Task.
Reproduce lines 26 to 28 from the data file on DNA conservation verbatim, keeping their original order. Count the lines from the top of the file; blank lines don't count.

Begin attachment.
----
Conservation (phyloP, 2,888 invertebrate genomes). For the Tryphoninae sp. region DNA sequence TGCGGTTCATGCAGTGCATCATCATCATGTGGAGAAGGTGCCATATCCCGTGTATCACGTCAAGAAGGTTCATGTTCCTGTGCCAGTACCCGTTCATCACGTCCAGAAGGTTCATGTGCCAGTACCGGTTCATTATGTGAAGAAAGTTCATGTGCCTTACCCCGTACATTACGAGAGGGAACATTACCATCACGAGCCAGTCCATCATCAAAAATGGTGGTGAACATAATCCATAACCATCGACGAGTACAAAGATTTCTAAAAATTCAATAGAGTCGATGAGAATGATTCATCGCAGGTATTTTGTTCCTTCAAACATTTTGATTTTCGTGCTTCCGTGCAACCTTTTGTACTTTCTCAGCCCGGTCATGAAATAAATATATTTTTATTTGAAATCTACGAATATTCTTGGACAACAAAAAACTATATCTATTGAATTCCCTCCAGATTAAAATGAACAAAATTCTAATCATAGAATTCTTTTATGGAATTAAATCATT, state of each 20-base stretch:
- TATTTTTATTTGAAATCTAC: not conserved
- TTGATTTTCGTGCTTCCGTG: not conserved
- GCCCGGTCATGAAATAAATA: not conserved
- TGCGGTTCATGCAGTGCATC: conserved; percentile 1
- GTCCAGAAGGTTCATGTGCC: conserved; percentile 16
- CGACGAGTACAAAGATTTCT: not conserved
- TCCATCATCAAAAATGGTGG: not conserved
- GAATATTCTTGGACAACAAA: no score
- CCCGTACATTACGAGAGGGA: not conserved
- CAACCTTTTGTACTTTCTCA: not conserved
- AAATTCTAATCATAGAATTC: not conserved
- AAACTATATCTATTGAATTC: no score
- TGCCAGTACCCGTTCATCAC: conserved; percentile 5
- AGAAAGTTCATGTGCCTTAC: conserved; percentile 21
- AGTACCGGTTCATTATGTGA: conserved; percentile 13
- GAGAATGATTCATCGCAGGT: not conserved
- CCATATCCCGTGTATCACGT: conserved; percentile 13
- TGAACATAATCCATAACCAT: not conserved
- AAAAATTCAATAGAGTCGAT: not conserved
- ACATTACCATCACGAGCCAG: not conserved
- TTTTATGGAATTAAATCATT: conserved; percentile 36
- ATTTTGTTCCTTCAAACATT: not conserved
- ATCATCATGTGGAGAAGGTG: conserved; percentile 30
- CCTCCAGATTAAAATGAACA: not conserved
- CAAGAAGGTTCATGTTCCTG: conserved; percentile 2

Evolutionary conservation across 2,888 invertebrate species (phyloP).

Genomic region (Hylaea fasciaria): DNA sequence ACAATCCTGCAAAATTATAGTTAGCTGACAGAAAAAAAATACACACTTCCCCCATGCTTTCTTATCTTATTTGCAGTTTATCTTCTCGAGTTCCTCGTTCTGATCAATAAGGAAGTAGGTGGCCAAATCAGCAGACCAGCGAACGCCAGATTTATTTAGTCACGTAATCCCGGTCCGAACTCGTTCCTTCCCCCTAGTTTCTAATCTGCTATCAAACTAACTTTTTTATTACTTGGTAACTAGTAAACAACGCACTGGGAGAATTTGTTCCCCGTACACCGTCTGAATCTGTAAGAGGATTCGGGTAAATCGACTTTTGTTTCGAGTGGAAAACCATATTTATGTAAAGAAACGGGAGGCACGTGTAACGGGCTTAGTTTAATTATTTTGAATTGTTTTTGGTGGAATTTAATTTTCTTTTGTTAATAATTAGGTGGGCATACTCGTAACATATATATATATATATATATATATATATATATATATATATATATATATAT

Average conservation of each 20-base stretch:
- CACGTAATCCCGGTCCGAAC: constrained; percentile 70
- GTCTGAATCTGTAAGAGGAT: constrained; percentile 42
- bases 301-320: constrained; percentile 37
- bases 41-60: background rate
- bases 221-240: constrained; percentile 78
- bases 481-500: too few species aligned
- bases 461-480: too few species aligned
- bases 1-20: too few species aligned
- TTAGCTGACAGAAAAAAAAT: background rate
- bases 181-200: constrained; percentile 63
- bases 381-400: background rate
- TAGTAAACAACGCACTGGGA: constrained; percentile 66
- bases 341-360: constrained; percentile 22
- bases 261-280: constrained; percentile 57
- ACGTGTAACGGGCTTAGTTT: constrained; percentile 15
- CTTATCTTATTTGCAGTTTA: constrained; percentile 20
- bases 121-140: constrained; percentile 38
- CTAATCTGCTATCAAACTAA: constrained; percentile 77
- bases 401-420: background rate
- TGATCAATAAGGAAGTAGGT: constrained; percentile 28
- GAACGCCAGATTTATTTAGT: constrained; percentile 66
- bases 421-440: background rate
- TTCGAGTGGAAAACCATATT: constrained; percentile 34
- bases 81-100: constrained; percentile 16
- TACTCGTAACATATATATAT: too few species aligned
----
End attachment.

- CAAGAAGGTTCATGTTCCTG: conserved; percentile 2

Evolutionary conservation across 2,888 invertebrate species (phyloP).

Genomic region (Hylaea fasciaria): DNA sequence ACAATCCTGCAAAATTATAGTTAGCTGACAGAAAAAAAATACACACTTCCCCCATGCTTTCTTATCTTATTTGCAGTTTATCTTCTCGAGTTCCTCGTTCTGATCAATAAGGAAGTAGGTGGCCAAATCAGCAGACCAGCGAACGCCAGATTTATTTAGTCACGTAATCCCGGTCCGAACTCGTTCCTTCCCCCTAGTTTCTAATCTGCTATCAAACTAACTTTTTTATTACTTGGTAACTAGTAAACAACGCACTGGGAGAATTTGTTCCCCGTACACCGTCTGAATCTGTAAGAGGATTCGGGTAAATCGACTTTTGTTTCGAGTGGAAAACCATATTTATGTAAAGAAACGGGAGGCACGTGTAACGGGCTTAGTTTAATTATTTTGAATTGTTTTTGGTGGAATTTAATTTTCTTTTGTTAATAATTAGGTGGGCATACTCGTAACATATATATATATATATATATATATATATATATATATATATATATATATAT